Tuesday, July 19, 2011

Filtering Sherry

I drank a fair amount of Sherry in the past few weeks, a lot of it with Peter. Our Sherry conversations veered in many directions, but one thing that kept coming up is the issue of filtration. Filtration is not complicated as an idea - you pass the wine through a filter that removes the particles that are larger than the filter's holes. Wine makers filter wines so that they do not throw off a sediment later on, so that have a more clear appearance, to stabilize them for overseas shipping, and for a variety of other reasons.

Filtering wine has an unfortunate side effect, however. Some of the particles that are removed are particles that would have imparted a great deal of flavor and aroma to the wine. We don't really know what we are missing when we drink filtered wines, as most of us never have the opportunity to drink that same wine out of barrel before it was filtered. We accept that wine as it is, never realizing that it might actually have been more aromatic or flavorful before the filtration. Many of us wine drinkers know about the problems of filtration, though, and we like to buy and drink unfiltered and unfined wines. This is made easier by the work of the many importers, whose portfolios include producers who do not filter their wines.

This is not so easy, however, if you are a Sherry drinker. The overwhelming majority of Sherry is heavily filtered, and it's not an importing or a shipping issue - the wines that people drink in Spain are heavily filtered too. This is not to say that filtered Sherries are not delicious, not at all. They most certainly can be, and because almost every Fino and Manzanilla has been filtered, usually quite heavily, that probably includes your or my favorite Fino.

"So, what's the big deal," you might be wondering. "I mean, if my favorite Fino Sherries are heavily filtered and they are still delicious, does this matter? " I cannot claim to be anything other than a raw novice in this area, but I can already tell you, unequivocally, yes, it does matter.

Peter said that Fino Sherry is golden in barrel, that the pale straw colored wine that we know as Fino Sherry is a recent thing, since the mid-'70s. We are all drinking Fino and Manzanilla Sherries that have had particles that impart aroma, flavor, color, part of their spirit filtered away. Unless you are drinking Equipo Navazos wines, that is.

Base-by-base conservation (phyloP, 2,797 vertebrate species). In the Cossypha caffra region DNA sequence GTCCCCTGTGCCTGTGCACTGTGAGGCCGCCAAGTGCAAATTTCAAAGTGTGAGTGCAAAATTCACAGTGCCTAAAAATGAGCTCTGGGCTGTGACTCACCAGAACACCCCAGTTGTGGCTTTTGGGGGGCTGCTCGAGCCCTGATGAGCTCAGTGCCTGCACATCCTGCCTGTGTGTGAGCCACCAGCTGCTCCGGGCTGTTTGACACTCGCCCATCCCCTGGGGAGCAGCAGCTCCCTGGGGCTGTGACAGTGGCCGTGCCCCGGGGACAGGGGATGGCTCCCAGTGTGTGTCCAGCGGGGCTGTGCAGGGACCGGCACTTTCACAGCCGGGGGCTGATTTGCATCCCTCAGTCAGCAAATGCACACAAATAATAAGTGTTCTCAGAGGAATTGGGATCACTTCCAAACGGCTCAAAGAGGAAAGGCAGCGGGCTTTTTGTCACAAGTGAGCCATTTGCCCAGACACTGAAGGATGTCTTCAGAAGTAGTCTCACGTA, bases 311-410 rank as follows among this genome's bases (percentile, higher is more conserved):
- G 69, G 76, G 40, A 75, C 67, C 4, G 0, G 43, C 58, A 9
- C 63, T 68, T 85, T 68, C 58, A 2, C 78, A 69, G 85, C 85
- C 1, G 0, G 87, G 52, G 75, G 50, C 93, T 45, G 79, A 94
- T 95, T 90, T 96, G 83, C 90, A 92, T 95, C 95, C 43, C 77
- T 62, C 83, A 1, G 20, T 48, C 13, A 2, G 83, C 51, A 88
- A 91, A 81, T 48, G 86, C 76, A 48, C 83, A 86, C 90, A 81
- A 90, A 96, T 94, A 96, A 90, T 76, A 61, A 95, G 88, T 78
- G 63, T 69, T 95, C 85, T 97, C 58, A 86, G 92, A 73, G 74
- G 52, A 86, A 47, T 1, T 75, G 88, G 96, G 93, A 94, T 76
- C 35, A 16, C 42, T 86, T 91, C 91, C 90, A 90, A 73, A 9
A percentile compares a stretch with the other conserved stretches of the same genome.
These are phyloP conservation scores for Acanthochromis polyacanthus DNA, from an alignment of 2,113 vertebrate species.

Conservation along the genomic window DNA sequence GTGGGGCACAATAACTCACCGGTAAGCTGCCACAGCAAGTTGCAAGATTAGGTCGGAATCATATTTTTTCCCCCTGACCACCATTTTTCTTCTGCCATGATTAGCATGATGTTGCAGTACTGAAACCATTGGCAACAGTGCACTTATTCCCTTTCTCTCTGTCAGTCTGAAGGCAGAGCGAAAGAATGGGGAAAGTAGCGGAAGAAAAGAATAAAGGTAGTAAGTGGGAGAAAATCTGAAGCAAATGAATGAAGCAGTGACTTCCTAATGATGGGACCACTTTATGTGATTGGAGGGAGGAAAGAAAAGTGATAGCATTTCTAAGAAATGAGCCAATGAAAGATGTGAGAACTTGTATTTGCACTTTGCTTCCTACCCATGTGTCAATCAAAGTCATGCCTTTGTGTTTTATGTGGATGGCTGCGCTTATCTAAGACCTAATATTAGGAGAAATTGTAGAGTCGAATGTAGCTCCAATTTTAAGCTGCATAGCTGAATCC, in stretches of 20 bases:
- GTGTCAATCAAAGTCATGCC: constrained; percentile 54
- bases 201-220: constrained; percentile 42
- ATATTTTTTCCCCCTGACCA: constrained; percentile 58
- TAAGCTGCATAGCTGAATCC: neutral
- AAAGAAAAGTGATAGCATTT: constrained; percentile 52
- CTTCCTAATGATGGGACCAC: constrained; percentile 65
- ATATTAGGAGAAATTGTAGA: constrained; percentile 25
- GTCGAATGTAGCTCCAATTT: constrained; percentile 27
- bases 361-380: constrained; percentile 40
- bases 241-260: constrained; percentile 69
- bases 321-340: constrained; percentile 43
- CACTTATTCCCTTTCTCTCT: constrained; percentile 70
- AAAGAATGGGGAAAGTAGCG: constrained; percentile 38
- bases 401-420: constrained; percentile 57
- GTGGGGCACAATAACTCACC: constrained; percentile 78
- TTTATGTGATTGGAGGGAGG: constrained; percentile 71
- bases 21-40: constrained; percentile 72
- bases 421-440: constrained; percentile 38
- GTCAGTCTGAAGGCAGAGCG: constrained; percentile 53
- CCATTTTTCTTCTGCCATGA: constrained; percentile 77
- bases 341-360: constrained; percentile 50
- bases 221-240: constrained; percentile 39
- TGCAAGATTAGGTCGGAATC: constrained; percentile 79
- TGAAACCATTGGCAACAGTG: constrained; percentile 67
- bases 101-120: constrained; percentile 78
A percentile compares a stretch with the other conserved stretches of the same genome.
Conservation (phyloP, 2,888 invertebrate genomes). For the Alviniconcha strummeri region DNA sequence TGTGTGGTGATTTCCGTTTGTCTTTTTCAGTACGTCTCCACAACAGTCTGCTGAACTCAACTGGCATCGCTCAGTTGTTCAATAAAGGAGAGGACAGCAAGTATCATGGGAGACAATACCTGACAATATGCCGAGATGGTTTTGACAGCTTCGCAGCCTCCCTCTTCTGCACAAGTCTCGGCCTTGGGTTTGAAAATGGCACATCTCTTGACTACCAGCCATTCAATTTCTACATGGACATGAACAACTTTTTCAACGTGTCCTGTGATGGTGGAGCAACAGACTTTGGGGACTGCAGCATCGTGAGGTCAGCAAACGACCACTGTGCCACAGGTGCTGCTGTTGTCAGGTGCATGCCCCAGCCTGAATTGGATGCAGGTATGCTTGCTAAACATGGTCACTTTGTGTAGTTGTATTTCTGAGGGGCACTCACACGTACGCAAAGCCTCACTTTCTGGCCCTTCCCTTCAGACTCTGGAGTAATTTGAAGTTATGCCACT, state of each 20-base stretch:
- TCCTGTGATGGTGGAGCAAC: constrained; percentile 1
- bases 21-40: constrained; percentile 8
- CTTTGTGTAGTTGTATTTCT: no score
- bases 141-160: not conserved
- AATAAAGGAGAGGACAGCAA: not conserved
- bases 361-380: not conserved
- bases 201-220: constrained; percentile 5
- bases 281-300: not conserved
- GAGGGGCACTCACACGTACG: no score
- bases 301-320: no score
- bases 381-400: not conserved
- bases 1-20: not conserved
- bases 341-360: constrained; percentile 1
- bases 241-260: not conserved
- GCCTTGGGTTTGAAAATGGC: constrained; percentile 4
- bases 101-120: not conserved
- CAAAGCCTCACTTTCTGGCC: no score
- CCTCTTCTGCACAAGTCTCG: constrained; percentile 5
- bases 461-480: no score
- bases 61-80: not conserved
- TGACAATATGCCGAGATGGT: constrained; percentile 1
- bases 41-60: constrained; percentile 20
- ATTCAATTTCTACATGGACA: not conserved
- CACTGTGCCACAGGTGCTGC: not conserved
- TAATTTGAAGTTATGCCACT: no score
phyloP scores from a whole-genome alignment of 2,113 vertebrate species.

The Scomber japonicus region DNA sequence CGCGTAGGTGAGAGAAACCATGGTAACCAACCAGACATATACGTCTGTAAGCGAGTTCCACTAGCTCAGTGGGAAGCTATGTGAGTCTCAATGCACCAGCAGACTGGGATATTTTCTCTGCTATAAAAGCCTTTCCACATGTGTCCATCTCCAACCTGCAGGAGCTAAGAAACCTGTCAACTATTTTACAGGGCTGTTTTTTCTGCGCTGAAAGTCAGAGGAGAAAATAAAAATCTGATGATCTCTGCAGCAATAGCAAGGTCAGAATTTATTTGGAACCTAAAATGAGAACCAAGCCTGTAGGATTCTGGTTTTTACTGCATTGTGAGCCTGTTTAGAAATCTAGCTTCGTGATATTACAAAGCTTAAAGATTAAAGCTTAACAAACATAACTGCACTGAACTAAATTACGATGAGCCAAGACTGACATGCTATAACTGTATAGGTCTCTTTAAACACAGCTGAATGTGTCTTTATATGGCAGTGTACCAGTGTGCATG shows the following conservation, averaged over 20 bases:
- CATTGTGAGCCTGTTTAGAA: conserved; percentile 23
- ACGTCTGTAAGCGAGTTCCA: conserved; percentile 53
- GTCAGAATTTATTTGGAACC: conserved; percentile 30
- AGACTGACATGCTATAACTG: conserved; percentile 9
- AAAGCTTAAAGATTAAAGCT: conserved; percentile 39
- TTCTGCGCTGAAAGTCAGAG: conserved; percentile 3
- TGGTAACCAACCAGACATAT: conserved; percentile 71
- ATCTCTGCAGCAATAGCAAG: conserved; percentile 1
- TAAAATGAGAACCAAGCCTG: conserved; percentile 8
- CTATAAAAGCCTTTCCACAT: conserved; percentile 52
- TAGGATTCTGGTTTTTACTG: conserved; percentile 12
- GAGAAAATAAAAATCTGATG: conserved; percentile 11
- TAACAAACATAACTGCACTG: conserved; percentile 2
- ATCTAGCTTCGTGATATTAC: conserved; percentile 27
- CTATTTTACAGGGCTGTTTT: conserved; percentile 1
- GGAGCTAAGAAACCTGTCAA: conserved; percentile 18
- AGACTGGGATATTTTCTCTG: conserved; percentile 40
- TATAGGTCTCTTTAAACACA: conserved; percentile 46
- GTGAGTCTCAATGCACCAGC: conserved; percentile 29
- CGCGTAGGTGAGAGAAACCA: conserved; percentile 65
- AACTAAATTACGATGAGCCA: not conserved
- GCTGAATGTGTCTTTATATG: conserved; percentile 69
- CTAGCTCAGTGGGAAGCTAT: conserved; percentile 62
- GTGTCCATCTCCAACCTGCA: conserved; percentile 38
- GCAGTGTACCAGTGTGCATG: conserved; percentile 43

One of the many things that makes Equipo Navazos Sherries so special is that they are barely filtered. The wine on the left in the above photograph is the essentially unfiltered Equipo Navazos La Bota de Manzanilla Nº 22, $43, Eric Solomon Selections/imported by European Cellars. On the right is Pedro Romero Manzanilla "Aurora," $12, Frontier Wine Imports. Okay, these are not the same wines so this is not a scientific comparison. And don't get me wrong - I really like Pedro Romero Aurora and have certainly drunk my fair share over the past year. But when you look at Aurora, smell it, and taste it next to an (almost) unfiltered Manzanilla of similar age, like La Bota Nº 22, the differences are stark. The unfiltered wine has a vivid and pungent character, a vibrancy, and alive-ness that the heavily filtered wine does not. And somehow La Bota Nº 22 still comes across as the more delicate wine, too, more quietly elegant and graceful. When we drank these wines together it reminded me of what can happen to a person on heavy doses of anti-depressants. It's as though all of the different expressions of Sherry are muted or removed by the filter, leaving the wine in a somewhat numbed central state.